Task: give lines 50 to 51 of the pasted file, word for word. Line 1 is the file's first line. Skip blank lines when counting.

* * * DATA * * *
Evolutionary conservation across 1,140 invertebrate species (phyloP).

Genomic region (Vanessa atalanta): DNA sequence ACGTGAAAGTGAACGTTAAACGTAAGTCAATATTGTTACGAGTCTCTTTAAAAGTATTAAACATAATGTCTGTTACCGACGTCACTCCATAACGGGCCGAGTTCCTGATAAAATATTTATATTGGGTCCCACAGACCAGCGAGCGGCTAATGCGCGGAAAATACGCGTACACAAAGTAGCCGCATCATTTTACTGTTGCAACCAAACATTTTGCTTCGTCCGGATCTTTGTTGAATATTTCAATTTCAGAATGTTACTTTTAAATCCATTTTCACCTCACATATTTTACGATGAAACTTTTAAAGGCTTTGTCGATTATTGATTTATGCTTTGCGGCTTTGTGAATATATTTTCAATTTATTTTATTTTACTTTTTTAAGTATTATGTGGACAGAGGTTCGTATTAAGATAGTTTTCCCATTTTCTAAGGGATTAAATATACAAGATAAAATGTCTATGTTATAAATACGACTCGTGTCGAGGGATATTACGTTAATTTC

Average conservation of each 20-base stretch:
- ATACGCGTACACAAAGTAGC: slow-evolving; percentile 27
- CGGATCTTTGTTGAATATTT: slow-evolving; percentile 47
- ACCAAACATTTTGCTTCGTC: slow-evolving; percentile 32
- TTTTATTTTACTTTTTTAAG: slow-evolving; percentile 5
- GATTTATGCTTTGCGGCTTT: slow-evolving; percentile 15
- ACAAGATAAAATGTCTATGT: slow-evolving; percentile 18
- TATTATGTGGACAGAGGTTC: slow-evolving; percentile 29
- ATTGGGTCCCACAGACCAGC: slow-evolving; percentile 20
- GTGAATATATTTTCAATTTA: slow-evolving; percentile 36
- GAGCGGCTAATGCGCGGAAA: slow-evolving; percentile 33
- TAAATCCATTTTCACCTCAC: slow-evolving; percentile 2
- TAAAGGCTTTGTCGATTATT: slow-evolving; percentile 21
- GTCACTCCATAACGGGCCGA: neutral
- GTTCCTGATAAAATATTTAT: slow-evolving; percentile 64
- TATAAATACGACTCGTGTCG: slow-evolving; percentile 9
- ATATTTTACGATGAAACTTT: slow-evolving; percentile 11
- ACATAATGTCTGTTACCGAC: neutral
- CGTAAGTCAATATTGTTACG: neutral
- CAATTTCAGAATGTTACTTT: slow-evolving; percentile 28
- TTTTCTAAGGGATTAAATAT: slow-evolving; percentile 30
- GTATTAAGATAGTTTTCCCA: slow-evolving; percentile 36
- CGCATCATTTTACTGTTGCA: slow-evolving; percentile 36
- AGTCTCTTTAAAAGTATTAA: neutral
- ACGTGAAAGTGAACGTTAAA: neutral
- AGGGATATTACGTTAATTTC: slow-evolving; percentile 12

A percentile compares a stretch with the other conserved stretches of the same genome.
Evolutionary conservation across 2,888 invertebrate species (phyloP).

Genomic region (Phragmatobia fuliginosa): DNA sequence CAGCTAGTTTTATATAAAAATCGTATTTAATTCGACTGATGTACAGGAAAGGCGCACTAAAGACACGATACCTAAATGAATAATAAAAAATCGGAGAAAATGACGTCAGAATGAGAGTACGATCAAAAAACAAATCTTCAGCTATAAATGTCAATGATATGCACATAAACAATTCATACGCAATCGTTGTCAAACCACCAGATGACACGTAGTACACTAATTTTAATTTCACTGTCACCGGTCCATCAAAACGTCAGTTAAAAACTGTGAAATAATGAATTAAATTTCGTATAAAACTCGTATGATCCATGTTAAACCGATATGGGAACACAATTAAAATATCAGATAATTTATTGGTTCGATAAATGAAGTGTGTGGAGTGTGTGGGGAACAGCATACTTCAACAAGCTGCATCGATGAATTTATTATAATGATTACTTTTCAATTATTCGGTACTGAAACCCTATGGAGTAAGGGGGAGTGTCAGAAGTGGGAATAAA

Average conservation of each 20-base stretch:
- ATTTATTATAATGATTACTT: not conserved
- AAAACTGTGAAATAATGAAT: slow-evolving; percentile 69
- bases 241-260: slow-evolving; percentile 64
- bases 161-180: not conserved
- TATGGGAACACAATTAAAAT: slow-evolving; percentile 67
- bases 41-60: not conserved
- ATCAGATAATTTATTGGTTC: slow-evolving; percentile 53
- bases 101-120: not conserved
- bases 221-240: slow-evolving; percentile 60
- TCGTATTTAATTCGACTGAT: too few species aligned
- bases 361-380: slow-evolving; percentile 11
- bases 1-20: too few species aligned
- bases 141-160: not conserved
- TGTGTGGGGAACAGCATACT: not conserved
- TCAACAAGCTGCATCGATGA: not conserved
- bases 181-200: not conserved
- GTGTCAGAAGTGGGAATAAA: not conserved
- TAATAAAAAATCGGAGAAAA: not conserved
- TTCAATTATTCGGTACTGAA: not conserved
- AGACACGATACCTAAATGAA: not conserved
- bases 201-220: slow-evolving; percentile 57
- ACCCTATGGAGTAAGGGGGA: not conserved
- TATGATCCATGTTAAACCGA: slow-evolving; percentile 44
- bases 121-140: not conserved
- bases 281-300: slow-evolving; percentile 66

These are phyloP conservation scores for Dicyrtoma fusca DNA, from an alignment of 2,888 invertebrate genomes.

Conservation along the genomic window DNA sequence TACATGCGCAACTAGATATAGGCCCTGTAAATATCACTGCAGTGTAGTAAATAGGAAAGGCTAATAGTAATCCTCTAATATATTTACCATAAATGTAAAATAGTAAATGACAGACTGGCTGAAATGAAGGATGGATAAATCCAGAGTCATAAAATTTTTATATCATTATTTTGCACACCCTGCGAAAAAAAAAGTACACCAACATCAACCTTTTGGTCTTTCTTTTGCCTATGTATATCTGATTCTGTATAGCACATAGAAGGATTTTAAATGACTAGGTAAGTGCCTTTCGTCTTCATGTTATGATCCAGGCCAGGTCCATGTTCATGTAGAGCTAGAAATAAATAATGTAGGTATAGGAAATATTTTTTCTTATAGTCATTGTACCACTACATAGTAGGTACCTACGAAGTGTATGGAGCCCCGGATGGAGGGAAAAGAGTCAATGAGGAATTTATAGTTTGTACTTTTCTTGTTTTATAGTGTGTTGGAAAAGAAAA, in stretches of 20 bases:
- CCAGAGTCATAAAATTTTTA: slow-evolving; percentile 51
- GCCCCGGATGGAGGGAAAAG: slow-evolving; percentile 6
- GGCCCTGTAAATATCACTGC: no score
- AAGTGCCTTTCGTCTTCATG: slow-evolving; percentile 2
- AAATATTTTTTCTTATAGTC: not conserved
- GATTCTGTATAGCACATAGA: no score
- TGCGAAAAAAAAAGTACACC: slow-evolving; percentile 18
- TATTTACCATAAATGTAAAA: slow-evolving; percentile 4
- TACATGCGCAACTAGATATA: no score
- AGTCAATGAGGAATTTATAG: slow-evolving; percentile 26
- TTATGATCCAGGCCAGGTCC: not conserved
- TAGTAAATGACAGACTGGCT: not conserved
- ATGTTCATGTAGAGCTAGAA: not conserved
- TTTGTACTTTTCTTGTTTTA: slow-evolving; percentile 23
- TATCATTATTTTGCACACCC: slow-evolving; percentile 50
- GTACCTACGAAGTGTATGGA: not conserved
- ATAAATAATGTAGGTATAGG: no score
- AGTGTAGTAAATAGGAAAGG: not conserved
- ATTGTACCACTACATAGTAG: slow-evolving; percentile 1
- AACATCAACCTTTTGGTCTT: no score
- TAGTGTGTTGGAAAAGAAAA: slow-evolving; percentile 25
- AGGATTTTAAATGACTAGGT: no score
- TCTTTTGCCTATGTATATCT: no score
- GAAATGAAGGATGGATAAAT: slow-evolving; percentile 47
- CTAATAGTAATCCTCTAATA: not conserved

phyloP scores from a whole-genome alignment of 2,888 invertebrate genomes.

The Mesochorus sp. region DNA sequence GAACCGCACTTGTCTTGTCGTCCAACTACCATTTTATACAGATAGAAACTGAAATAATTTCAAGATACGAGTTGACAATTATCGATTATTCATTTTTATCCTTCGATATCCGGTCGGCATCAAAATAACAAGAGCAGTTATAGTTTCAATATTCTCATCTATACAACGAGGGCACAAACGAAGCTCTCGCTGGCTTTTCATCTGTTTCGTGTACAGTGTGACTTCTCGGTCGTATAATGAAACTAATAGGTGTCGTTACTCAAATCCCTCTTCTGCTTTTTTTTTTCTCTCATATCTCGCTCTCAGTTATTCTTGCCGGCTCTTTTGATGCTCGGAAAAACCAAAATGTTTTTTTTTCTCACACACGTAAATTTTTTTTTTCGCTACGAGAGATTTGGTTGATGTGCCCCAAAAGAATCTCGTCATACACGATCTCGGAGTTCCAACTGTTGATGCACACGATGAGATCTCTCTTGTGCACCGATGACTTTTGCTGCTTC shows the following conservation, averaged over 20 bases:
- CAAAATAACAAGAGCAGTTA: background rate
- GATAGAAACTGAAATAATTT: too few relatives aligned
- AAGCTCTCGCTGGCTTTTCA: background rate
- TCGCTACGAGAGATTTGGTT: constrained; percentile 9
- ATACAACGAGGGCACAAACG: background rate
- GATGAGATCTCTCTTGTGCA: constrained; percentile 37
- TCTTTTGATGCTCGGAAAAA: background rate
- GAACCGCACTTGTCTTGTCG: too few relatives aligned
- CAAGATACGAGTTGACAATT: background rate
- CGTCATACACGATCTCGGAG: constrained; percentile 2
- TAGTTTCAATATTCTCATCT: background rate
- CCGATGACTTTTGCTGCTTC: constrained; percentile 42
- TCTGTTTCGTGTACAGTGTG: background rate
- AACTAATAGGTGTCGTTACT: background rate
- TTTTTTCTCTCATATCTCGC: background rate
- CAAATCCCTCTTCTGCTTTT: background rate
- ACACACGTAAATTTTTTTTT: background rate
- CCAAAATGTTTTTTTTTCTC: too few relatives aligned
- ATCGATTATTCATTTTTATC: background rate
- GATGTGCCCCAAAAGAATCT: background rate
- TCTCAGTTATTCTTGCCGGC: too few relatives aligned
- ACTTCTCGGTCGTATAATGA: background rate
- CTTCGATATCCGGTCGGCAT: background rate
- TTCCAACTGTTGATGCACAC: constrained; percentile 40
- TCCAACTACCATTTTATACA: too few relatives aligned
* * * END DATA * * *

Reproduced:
- TAATAAAAAATCGGAGAAAA: not conserved
- TTCAATTATTCGGTACTGAA: not conserved